Better Buy: Scotts Miracle-Gro vs. Innovative Industrial Properties
Marijuana is a hot sector, with some analysts projecting massive growth for the plant's demand. The hype surrounding the burgeoning pot market, however, is likely to lead to the typical Wall Street response -- a bubble. Already some are warning that marijuana companies are pushing a little too hard for growth, potentially overpaying for acquisitions. If you like the idea of jumping on the marijuana story but are too concerned to buy a company growing the drug, then you should look at Scotts Miracle-Gro (NYSE: SMG) and Innovative Industrial Properties (NYSE: IIPR), two suppliers to the industry that sidestep some of the concerns of owning a marijuana grower. But which, if either, is the better option?
How they are similar
What sets Scotts and Innovative apart from a typical marijuana stock is that they don't actually grow plants or sell cannabis products. They provide plant growers with what they need to do that. In the case of Scotts, that means hydroponic supplies. Hydroponics have long been the core technology underpinning grow houses, even when marijuana wasn't legal. This is a relatively new division for the company, which really only started expanding in the space in 2016 via its "project focus." After a series of acquisitions, the hydroponic division is now called Hawthorne, with the last major acquisition (Sunlight Supply) pushing Scotts into the top position in the industry.
Innovative Industrial Properties is a bit more complex. It is basically a start-up (it IPO'd in 2016) real estate investment trust (REIT) that owns the specialized industrial properties in which marijuana is grown. However, it didn't just happen to own a bunch of grow houses; it has been largely buying these properties from marijuana growers and then leasing them back to their former owners. This is something of a financing transaction for the growers, who use the cash they raise to invest in their businesses. As competition heats up and banks continue to avoid the legal implications of marijuana, Innovative is not only a landlord but a valuable source of investment capital for pot companies.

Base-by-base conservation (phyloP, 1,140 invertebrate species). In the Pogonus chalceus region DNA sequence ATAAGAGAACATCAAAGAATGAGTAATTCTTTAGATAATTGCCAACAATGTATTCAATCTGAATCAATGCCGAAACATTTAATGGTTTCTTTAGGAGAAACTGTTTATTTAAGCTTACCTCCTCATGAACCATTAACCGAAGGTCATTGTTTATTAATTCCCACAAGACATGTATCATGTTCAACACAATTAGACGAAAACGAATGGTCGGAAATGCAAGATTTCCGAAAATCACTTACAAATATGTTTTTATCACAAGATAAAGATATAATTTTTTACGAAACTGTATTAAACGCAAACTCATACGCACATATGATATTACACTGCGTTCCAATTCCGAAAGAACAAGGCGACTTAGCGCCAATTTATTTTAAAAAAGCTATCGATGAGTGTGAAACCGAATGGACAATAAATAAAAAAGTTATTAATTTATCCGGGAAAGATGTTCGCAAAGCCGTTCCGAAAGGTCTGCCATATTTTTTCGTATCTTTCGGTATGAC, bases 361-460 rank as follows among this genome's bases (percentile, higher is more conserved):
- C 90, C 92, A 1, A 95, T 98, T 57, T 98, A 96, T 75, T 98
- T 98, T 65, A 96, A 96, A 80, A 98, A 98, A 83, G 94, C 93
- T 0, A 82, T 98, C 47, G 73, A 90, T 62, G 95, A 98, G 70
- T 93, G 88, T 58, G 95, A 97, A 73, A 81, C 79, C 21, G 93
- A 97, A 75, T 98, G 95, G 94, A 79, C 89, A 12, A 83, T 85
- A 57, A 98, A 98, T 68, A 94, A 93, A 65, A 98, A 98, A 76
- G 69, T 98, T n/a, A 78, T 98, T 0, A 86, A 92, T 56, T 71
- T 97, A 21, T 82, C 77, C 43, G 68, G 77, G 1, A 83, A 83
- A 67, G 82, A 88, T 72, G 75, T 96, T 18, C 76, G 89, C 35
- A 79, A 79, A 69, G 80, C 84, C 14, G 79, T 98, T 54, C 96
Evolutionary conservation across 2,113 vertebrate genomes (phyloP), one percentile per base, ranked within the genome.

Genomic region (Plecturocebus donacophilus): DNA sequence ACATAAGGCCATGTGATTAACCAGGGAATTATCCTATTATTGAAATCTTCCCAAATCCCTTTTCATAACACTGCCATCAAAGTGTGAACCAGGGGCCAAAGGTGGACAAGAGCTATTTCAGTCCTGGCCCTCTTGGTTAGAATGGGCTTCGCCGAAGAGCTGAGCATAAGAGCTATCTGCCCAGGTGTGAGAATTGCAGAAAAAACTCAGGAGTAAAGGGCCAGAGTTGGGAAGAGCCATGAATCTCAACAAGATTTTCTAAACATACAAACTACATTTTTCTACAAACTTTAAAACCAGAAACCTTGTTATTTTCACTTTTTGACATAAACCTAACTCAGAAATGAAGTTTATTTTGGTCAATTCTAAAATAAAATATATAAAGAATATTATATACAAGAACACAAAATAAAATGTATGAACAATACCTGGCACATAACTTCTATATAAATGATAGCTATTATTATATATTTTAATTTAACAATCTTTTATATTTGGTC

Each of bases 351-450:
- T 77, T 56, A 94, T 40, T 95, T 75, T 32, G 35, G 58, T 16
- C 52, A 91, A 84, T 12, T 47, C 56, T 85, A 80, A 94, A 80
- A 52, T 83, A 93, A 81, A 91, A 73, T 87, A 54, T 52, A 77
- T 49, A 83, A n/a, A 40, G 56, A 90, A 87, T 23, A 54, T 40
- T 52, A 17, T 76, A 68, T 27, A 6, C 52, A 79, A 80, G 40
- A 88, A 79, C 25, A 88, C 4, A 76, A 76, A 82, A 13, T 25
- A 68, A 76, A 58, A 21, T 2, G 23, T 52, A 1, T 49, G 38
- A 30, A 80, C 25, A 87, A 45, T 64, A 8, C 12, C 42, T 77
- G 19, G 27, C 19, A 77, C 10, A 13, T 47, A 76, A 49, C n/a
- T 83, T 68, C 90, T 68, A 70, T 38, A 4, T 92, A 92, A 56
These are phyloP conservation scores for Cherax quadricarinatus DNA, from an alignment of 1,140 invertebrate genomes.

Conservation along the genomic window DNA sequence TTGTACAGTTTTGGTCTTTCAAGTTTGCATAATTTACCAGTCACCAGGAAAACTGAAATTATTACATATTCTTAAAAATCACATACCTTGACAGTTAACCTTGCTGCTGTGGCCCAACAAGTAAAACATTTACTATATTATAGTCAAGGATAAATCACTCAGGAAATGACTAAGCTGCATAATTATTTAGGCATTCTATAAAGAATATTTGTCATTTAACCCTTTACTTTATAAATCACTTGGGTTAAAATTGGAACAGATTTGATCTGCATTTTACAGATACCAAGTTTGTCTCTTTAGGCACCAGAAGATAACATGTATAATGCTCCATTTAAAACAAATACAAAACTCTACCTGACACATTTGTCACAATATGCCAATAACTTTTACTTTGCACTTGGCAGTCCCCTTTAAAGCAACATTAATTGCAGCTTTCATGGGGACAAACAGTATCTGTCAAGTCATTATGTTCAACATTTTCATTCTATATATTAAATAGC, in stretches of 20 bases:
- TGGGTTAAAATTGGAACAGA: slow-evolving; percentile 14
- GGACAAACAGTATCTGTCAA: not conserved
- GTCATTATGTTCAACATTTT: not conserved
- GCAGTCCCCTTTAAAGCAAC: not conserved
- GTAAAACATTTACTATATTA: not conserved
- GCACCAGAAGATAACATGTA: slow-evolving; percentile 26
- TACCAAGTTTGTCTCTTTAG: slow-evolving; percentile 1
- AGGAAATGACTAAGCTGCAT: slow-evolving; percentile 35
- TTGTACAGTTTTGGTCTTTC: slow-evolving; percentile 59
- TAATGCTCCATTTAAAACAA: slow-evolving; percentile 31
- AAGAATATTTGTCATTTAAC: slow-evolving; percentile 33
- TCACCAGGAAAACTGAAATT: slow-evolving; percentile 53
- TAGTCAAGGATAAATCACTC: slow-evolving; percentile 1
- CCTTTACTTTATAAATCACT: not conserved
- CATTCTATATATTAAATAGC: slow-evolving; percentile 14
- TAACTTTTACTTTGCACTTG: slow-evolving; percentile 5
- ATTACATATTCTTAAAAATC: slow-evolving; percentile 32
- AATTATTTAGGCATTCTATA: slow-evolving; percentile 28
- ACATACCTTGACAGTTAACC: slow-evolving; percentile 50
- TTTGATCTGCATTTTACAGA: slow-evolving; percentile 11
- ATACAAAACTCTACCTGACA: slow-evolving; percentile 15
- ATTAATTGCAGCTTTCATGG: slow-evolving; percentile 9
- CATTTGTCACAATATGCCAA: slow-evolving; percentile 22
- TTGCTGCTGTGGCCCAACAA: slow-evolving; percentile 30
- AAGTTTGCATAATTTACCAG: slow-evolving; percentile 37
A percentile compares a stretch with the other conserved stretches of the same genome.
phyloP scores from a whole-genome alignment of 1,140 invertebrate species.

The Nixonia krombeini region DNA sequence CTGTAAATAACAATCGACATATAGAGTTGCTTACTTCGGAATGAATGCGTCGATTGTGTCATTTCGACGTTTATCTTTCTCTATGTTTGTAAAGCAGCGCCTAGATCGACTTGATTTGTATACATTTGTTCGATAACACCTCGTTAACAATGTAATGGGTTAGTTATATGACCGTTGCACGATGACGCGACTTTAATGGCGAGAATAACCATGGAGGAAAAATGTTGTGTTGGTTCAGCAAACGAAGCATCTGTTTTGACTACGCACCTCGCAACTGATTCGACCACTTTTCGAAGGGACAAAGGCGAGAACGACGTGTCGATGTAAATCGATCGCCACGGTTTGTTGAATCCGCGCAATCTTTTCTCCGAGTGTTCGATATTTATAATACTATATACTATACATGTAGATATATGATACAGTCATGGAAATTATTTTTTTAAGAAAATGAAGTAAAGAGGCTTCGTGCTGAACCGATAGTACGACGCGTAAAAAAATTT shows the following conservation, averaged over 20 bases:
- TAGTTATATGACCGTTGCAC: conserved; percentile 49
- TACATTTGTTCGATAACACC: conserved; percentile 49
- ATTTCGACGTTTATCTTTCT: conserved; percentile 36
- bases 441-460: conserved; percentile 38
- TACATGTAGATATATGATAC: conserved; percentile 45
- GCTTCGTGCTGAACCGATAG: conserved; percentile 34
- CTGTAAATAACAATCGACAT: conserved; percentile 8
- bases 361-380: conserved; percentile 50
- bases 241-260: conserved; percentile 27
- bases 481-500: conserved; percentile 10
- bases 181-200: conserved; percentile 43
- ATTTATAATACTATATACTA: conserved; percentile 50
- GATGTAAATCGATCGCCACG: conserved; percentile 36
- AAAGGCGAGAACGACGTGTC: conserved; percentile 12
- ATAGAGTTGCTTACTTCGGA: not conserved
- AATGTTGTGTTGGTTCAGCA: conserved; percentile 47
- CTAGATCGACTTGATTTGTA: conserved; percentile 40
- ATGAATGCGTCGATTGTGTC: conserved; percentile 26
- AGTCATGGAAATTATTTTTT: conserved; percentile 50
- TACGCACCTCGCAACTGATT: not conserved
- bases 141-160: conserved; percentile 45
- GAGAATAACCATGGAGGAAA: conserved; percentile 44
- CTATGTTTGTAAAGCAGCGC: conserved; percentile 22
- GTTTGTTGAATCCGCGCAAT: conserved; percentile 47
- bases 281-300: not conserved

Although Scotts and Innovative go about supporting the marijuana industry in different ways, their stories are roughly similar. They both offer investors a way to gain exposure to the marijuana market without the need to invest directly in a marijuana stock. Moreover, because they provide services to more than one company, their businesses are inherently more diversified than any single pot stock. But they aren't magic bullets; they both come with risks.
How they are different
The biggest risk for Scotts today is the leverage it took on to build the Hawthorne division. To be fair, the company's core lawn care business is still the larger operation, representing around 80% of revenues when you look at a full 12 months of results (lawn care is seasonal, so 12 months of results is more telling than any single quarter). That said, over the past five fiscal years, long-term debt has grown from around $490 million to $1.9 billion. As of the most recent quarter, long-term debt stood at roughly $2 billion. That massive jump pushed long-term debt from a reasonable 40% to a worrying 75% of the capital structure as of the latest quarter.